Culture groups in the dark on provincial funding

The Tri-Cities’ arts and culture groups are wondering what will happen to their funding after the provincial government released new rules for its gaming grants program.
Last week, the province announced changes to funding guidelines, saying grants would go to programs that involve “active youth participation.” Programs where youth are only part of the audience are not eligible, according to the Ministry of Housing and Social Development.
Dan Mattinson of Coastal Sound Music Academy said the group applied for a grant but he isn’t not banking on it.
“Who knows?” he said. “We’ve got our fingers crossed like everyone else.”
Coastal Sound involves kids and youth in their leadership and mentoring programs but classes are taught by professional music teachers. “It is a bit baffling,” Mattinson said. “I have yet to hear an explanation that clears it up for me.”
Last fall, Coastal Sound learned it would not be getting the $75,000 annual gaming grant it had counted on. Mattinson said the generosity of members, the board and the artistic team saved it from financial ruin.
Programs and staff were cut and enough donations came in that Coastal Sound will end this year debt-free. Now, the group’s the administration is compiling next year’s budget — without the gaming grant.

Johanne Dumas, executive director for the Société Francophone de Maillardville, said the society had to lay off three employees last year after losing its Festival du Bois grant.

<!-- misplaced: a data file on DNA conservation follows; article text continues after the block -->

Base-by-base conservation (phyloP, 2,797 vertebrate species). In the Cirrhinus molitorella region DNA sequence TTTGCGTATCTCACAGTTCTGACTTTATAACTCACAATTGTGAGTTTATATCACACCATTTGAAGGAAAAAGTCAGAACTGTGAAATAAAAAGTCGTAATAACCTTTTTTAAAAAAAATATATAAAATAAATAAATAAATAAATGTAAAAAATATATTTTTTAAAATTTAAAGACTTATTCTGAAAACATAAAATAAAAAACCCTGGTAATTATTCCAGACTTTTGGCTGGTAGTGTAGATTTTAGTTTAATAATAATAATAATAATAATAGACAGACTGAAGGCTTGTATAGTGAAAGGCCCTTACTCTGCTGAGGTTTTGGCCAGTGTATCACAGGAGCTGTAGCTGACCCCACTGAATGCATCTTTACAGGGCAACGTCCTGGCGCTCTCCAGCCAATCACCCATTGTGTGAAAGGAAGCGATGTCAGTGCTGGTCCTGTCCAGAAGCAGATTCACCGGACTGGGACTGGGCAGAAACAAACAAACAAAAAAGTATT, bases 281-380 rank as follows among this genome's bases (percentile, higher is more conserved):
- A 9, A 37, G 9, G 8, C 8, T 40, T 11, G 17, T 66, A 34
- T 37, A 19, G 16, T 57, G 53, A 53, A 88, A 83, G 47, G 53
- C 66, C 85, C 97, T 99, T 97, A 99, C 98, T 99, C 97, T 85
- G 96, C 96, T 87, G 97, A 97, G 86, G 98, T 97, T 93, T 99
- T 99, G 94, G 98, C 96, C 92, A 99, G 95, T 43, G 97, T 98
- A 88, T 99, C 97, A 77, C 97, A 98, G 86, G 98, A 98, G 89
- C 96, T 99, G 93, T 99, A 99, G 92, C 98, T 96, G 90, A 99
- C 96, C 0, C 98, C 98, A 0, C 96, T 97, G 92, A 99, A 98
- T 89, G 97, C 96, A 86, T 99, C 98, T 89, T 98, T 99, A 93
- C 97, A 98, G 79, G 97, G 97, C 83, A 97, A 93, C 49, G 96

She said she has heard a different set of rules are guiding the grants process; an event or festival has to be a “mirror of that community,” like the Peachland harvest festival, to win a grant.
Festival du Bois’ celebration of Coquitlam’s francophone heritage seems to fit the bill but Dumas isn’t sure.
“I’m just as nervous as any other person,” she said. “It’s been a nightmare. The monies are not falling from the sky for no one.”
She’s trying to cut costs for the 2011 festival but, with most francophone performers located in the east, it’s proving a significant challenge.
“I’m not going to pretend that we all eat, sleep and breath the arts,” Dumas said, “but it’s time for officials to stop thinking about arts and culture as fluff.”
Other Tri-City groups are secure, for now, because their three-year grant commitments are being honoured.
Helen Daniels, executive director of ArtsConnect, said her group is already looking into other potential funding sources to replace its $28,000 grant starting next year. – Culture groups in the dark on provincial funding

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